MA: I just had one of the most crazy, amazing…I always have a favorite cocktail of the season. This is my first night, so I’m sure there are all sorts of L.A. wonderful cocktails, but two crazy, crazy cocktails. There’s one right now in Virginia, being made by Todd Thrasher in PX, which basically has duck sauce, Macchu Pisco, seltzer water, Don Julio añejo and pickled cherry bitters. And that is topped off with a shrimp cracker. That is fantastic because it pays tribute to a Peruvian food that we have called chifa, which is Peruvian Chinese food. So it’s really wonderful to see some of these mixologists getting into the food arena and making cocktails like an appetizer. Instead of an olive, it’s got the prawn cracker. It’s got the Asian influence with the cracker, and so many Peruvian foods are influenced by our immigrants, because Peru has one of the most diverse immigrant populations in South America. We have Indians. We have Africans. We have Chinese, Lebanese, Italians, Germans. Obviously Spanish. We have Japanese. Our ex President’s Japanese. The food’s very much a confluence of all of that, and many of the cocktails these days are trying to reflect that. In Peru, Pisco Sour’s a mainstay cocktail, but you also have a lot of mixologists who are very much marrying fusion foods in Peru as well.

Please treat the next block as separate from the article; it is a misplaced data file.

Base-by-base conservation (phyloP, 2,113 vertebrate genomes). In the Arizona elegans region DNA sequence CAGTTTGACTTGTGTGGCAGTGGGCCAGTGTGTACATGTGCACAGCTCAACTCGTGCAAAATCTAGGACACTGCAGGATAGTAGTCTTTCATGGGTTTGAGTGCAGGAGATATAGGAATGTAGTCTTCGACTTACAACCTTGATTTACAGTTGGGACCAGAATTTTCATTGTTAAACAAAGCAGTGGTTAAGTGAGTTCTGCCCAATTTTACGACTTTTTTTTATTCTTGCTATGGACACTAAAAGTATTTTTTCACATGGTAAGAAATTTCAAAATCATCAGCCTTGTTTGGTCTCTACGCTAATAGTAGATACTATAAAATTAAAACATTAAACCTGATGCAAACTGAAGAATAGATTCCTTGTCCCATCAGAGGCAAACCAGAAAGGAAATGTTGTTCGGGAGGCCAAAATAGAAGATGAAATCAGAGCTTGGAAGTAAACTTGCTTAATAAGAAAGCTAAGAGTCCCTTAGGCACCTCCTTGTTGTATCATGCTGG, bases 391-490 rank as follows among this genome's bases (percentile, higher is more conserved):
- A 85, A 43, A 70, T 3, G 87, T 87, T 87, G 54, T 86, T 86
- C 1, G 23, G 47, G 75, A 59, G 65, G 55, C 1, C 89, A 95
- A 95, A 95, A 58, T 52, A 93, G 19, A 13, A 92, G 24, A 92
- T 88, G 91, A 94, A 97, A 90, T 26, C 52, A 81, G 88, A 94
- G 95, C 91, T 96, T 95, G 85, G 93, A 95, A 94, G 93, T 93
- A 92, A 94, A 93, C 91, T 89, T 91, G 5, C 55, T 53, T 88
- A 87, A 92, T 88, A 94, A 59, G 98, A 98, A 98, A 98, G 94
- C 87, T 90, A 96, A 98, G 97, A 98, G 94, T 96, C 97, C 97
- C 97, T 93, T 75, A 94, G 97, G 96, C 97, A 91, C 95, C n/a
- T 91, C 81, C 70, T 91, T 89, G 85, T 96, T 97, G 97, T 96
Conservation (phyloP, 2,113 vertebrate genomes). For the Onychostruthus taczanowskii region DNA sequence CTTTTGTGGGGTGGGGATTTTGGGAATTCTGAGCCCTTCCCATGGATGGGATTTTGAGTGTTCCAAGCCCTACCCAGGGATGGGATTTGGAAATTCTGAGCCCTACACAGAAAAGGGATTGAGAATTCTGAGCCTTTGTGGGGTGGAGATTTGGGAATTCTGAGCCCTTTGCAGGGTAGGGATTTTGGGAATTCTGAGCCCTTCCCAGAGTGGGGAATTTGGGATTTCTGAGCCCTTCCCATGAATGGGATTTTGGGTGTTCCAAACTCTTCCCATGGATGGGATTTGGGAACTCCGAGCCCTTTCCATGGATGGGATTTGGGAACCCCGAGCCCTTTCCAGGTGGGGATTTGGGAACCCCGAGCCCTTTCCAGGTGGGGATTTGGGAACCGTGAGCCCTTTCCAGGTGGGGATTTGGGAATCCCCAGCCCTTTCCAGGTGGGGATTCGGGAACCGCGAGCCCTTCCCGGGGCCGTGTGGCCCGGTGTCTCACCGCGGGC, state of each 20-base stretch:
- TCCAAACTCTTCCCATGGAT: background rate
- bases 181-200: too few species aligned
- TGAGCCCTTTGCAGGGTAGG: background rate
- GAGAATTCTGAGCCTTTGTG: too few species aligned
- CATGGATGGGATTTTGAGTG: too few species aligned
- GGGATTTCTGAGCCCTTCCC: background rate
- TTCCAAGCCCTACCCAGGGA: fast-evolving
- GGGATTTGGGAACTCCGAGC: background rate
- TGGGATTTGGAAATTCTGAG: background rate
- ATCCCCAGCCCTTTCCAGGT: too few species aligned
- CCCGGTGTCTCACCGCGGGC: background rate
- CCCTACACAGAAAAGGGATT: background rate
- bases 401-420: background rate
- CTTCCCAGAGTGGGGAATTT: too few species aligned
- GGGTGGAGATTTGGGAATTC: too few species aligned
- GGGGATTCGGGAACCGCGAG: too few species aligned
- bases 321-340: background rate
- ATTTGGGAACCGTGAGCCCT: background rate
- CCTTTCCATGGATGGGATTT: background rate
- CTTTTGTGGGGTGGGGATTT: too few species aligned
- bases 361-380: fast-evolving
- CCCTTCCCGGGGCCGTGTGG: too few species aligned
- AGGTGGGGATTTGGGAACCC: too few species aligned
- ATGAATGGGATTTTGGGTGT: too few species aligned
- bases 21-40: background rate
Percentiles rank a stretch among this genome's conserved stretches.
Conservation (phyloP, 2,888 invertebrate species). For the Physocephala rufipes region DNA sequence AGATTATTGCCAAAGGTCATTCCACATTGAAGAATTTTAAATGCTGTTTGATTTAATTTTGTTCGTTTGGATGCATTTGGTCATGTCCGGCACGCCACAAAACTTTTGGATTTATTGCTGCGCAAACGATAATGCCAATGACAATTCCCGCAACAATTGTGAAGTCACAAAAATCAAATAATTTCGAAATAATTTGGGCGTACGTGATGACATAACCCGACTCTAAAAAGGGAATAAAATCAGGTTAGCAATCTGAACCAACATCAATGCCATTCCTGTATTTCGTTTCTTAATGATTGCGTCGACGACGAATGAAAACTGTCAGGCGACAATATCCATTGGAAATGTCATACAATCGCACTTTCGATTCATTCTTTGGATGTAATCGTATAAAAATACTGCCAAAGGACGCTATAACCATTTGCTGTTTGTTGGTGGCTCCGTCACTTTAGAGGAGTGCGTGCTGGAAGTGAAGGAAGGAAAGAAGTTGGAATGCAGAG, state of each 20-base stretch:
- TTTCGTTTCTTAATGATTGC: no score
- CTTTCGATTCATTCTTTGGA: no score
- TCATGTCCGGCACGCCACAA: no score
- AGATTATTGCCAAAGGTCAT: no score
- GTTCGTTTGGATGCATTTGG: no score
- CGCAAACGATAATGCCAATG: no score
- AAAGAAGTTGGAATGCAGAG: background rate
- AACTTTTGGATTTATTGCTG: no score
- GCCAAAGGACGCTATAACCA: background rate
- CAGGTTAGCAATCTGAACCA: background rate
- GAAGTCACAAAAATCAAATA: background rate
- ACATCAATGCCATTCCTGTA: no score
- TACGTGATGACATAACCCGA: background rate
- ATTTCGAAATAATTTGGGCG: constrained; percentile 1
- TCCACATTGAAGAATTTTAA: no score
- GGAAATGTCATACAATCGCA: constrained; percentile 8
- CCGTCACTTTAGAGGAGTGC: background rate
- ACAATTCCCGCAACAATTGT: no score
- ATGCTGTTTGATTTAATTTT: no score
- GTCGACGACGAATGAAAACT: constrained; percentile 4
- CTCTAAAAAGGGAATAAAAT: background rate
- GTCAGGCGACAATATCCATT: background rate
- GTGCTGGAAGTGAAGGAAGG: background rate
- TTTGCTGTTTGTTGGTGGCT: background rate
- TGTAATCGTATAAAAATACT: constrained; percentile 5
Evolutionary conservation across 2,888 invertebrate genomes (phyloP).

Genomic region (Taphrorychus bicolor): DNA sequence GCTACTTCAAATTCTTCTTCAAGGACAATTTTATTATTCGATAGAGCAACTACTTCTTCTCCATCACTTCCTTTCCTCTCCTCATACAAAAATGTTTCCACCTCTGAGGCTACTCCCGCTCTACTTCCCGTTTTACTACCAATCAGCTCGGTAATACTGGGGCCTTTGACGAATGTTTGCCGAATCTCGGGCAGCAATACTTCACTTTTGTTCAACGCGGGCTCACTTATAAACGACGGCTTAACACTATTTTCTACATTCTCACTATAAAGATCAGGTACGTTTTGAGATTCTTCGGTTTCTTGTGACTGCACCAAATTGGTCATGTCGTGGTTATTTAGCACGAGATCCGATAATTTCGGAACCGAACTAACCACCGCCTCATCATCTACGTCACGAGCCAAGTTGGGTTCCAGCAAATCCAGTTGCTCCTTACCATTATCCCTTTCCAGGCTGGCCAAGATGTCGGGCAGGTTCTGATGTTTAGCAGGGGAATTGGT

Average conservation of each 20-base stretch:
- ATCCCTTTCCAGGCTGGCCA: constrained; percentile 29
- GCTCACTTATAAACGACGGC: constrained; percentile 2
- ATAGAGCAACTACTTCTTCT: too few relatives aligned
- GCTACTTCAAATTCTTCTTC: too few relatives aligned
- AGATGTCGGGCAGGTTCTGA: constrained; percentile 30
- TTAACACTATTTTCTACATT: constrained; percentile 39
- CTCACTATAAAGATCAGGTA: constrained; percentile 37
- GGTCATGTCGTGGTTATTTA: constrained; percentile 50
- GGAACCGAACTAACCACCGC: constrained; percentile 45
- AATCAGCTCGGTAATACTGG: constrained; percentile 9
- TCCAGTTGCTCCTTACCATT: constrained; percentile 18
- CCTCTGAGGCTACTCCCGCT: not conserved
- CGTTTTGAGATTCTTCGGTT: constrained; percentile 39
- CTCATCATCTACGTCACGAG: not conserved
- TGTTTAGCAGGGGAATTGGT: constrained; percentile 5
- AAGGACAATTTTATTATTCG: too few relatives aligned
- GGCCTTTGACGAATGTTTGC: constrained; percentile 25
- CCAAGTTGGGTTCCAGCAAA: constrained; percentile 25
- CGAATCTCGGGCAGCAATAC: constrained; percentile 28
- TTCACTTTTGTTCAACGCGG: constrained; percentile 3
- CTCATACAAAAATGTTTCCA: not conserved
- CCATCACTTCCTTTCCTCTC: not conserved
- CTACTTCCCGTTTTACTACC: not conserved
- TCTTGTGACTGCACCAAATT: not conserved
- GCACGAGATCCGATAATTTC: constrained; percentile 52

JL: What was the second cocktail?

MA: That one was the La Diablada, which was a pisco punch. I don’t know if you know about pisco punch and the history of it, but it was invented in America during the Gold Rush. That was because there wasn’t a railroad between the East Coast and the West Coast. So a lot of the profiteers, miners and gold seekers would go from New York, they’d stop in the Cape, go to Peru, pick up workers and mining equipment and go to San Francisco. When they stopped in Peru, they’d pick up pisco in Peru and come to San Fran. And one of the best bartenders in San Francisco in the 1800s during the Gold Rush was Duncan Nichols. He was Scottish and the owner of the Bank Exchange, which was the foremost popular bar, hands down. There was a burning in San Francisco, and now it’s the Transatlantic Pyramid. He invented the Pisco Punch. People don’t know the exact recipe because he took it to his grave. His barback was literally deaf, dumb and mute, so he took it to his grave. All anyone knows is that it had pineapple juice, lime, gum Arabic and pisco. Some people think it had coca leaf. Everyone was addicted to it. It was like THE drink of the time. I had a modern rendition from one of the bartenders in London. With pisco punch, everyone makes their own recipe because no one really knew the original recipe. The great thing about Pisco Punch is that everyone can extrapolate their own recipe. This one was passion fruit, La Diablada, Velvet Falernum and rose champagne. It was like – whooo – you were on Cloud Nine. It was a very beautiful pink drink. It worked well because the La Diablada is much more fruity floral, and it worked with the champagne, which was a great base spirit.